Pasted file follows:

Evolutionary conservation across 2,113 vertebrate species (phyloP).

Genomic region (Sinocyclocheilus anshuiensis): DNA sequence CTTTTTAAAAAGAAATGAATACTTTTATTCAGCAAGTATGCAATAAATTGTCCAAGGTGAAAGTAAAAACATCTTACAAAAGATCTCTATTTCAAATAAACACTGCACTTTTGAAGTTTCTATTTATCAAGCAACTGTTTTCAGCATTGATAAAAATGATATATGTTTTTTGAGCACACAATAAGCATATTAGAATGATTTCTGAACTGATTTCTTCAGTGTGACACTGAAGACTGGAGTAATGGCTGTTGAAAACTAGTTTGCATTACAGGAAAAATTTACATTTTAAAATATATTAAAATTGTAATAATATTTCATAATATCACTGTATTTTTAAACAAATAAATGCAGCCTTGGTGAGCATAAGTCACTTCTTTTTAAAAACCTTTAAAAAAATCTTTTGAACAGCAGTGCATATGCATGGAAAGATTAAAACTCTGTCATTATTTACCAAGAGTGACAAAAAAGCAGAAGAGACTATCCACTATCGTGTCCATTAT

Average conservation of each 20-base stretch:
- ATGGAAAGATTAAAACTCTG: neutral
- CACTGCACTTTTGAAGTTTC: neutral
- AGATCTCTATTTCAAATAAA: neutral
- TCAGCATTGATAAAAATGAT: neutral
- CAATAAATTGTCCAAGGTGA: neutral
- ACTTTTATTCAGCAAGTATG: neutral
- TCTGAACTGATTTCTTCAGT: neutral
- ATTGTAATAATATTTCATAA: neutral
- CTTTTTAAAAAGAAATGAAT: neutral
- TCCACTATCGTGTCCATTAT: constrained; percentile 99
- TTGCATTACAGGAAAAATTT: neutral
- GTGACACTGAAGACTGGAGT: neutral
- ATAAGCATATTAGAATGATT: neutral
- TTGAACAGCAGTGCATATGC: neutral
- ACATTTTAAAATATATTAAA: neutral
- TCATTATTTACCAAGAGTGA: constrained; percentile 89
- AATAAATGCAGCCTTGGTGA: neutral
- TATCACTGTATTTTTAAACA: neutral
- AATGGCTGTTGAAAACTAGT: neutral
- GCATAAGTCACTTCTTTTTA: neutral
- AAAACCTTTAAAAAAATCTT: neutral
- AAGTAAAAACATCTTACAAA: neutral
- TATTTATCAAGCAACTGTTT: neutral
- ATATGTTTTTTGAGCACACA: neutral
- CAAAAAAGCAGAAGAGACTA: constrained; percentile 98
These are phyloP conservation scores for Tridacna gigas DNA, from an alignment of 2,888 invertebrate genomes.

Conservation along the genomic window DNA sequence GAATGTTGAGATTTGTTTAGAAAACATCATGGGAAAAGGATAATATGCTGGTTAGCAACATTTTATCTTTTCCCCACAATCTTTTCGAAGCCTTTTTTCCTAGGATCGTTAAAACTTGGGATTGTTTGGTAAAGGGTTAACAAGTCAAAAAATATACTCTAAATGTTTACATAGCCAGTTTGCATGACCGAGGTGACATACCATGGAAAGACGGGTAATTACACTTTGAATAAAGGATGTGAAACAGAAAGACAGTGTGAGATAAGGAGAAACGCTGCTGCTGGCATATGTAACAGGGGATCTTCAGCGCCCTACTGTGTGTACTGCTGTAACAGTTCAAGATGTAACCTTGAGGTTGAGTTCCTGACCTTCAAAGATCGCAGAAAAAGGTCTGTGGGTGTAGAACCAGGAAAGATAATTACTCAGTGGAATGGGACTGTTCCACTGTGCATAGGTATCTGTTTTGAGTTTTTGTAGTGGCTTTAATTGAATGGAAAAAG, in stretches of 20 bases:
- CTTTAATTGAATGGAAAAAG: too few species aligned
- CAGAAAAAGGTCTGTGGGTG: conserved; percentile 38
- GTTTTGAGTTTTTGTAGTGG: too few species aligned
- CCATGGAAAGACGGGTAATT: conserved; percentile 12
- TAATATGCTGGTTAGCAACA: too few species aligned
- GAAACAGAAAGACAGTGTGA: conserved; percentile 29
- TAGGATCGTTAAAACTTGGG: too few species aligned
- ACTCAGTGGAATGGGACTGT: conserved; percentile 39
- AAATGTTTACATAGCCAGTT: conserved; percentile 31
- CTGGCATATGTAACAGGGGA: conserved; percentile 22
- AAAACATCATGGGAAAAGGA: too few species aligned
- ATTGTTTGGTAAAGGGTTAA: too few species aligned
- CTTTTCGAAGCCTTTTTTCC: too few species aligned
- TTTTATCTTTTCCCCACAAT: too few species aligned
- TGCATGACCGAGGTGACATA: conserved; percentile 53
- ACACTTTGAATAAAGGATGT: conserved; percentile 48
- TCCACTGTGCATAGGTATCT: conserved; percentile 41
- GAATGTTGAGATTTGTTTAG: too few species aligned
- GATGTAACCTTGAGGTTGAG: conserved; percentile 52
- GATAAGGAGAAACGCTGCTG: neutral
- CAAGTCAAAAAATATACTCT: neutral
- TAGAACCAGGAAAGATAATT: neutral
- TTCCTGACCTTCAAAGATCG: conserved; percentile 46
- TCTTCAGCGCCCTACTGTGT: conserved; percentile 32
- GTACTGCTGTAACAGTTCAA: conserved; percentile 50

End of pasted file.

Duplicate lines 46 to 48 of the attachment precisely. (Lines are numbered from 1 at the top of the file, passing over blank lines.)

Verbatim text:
- ACACTTTGAATAAAGGATGT: conserved; percentile 48
- TCCACTGTGCATAGGTATCT: conserved; percentile 41
- GAATGTTGAGATTTGTTTAG: too few species aligned